The US Department of the Treasury renewed a license on Monday that allows Chevron to continue operating in Venezuela for another three months until January 22, 2020.
Some government officials of President Donald Trump refused a license renewal, claiming that oil production holds President Nicolas Maduro in power.
Meanwhile, others in the Trump administration see the permanence of a US company in Venezuela as an asset to an eventual exit from Maduro’s power.
“We remain focused on our basic business operations and supporting the more than 8,800 people who work with us and their families,” Chevron spokesman Ray Fohr said. The company, which has remained in Venezuela for almost 100 years, is reviewing the terms of the last license.
Neither state oil company PDVSA nor the Venezuelan Ministry of Petroleum responded to requests for comment.
The Treasury said the license does not authorize transactions related to diluent shipments, which Venezuela uses to transform its heavy oil into one of greater commercial value.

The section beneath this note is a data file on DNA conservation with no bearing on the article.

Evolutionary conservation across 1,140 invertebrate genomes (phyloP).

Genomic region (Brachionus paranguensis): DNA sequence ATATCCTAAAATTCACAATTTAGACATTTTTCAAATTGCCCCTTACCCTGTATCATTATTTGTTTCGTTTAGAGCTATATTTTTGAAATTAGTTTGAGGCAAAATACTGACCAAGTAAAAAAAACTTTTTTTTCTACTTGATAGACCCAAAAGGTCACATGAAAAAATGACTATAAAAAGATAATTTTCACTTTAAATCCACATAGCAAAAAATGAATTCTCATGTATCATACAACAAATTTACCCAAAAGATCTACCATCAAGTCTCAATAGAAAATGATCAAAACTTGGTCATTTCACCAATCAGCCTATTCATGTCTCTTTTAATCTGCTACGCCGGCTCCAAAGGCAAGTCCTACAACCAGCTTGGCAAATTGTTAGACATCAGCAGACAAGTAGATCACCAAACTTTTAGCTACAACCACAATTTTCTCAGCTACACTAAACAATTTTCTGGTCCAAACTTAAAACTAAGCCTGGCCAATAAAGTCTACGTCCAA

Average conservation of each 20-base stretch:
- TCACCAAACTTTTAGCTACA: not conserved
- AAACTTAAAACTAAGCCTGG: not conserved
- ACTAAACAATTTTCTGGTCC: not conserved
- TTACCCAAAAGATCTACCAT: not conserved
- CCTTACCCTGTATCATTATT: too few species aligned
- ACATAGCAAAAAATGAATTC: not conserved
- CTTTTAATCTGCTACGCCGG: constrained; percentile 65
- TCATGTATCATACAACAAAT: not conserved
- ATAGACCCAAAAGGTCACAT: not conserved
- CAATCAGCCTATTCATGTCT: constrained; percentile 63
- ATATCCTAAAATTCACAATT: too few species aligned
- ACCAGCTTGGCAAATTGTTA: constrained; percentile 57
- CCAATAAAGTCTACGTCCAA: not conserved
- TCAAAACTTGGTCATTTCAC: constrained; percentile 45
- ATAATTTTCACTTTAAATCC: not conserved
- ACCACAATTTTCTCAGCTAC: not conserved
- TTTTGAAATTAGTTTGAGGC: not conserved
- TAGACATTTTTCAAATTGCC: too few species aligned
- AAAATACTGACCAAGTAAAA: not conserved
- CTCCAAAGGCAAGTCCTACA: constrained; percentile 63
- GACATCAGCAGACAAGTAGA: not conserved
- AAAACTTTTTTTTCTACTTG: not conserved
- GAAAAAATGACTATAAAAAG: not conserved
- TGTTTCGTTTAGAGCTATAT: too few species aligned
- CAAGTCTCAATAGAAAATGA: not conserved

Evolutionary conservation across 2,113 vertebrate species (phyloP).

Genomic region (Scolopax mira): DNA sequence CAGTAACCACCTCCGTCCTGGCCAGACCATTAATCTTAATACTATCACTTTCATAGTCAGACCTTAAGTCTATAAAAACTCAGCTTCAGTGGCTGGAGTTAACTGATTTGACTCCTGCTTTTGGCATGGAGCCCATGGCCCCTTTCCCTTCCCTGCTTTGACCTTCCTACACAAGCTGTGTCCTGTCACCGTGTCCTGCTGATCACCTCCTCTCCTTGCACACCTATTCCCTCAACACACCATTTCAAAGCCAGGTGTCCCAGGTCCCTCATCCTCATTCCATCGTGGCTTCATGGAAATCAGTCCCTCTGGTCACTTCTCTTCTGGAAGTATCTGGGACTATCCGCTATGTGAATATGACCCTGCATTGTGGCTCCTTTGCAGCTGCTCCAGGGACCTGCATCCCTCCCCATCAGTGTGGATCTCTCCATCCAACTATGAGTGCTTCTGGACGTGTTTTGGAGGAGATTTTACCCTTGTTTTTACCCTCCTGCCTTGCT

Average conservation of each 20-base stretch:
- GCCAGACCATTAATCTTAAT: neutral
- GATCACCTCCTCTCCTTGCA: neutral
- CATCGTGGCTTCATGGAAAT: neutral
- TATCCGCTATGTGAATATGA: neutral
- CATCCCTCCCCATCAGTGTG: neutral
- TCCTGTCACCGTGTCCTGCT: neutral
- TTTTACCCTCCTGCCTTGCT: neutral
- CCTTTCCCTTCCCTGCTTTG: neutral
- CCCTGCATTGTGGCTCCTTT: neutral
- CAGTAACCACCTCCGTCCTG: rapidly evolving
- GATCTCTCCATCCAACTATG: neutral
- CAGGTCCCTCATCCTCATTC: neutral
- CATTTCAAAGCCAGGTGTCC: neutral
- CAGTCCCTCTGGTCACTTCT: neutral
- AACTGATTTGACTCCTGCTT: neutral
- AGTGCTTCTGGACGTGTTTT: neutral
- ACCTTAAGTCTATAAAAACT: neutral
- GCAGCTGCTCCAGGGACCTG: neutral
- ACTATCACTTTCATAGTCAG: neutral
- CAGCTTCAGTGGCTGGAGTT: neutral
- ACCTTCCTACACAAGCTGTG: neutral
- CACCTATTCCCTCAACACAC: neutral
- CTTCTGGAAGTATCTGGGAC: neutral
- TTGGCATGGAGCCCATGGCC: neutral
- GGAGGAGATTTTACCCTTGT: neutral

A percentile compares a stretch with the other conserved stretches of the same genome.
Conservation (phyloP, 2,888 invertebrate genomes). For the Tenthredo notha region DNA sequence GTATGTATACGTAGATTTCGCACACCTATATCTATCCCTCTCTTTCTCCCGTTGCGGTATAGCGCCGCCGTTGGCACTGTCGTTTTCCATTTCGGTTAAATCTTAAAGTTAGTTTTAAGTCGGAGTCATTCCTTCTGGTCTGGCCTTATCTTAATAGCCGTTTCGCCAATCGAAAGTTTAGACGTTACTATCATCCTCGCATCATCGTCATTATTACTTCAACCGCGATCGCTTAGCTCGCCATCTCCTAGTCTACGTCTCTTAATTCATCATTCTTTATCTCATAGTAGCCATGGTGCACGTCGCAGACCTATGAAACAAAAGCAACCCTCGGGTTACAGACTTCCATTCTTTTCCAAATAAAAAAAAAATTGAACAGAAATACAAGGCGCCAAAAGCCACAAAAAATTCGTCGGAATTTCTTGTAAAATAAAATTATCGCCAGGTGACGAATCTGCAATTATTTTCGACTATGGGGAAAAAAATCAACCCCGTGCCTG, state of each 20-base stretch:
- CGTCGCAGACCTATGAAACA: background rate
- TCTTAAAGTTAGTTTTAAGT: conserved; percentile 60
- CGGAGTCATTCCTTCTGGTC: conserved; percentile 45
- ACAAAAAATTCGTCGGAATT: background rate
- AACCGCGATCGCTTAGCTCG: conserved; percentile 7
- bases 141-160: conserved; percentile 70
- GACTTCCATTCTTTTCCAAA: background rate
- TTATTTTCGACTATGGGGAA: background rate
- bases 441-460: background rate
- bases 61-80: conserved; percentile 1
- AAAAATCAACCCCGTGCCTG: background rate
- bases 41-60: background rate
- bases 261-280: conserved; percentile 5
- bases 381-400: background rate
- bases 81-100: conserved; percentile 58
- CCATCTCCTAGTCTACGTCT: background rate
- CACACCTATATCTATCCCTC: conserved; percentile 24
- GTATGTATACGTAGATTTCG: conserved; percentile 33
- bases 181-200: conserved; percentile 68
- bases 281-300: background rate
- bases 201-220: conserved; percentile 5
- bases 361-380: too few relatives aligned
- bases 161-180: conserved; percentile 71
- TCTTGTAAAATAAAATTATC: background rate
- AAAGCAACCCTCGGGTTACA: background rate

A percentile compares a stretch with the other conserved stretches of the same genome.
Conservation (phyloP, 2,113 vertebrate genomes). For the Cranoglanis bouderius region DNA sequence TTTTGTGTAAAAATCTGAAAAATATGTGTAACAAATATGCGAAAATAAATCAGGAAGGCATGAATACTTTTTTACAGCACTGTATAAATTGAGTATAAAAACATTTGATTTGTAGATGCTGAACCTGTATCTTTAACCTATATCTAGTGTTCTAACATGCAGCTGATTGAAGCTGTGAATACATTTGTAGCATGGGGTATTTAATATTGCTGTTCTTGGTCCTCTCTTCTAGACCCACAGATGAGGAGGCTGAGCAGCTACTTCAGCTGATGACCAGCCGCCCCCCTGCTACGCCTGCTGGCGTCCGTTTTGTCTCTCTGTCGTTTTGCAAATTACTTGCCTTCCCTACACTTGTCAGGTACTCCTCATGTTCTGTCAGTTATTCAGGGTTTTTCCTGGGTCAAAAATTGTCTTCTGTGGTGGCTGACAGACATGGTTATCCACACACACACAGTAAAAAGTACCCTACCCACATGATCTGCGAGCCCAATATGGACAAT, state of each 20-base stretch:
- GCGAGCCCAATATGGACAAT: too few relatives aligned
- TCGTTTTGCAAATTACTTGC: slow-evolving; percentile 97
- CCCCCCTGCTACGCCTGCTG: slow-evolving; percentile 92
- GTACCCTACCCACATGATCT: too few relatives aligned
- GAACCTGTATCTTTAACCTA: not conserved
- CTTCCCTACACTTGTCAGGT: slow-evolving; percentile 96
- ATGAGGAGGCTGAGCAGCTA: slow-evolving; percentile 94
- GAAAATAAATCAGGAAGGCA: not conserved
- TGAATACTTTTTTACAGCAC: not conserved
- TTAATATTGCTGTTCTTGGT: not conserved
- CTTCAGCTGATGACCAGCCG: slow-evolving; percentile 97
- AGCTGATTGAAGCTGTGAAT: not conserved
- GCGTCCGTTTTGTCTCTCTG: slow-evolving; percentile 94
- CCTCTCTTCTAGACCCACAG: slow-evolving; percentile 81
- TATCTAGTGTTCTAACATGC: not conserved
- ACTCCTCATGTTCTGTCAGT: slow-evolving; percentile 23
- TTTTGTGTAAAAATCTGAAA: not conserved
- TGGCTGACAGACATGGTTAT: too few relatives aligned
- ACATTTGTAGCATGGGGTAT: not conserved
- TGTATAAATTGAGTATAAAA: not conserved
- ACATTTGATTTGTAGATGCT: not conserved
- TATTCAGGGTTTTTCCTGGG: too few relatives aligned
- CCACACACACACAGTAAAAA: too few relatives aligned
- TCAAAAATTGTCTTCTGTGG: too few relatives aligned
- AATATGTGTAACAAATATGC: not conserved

The general license also allows the operations of Halliburton, Schlumberger, Baker Hughes and Weatherford International for the same term.
In January, the United States sanctioned the Venezuelan PDVSA in an attempt to force Maduro out. But he granted Chevron Corp a six-month license to operate, which has been renewed twice for a period of three months.
The renewal of the license was key for workers in the Petroboscán field that Chevron operates together with PDVSA in Zulia state, the one most hit by the electrical crisis.
The US oil company also participates as a minority partner in the Petropiar joint venture, in the oil belt, a project in which PDVSA holds the majority shareholding.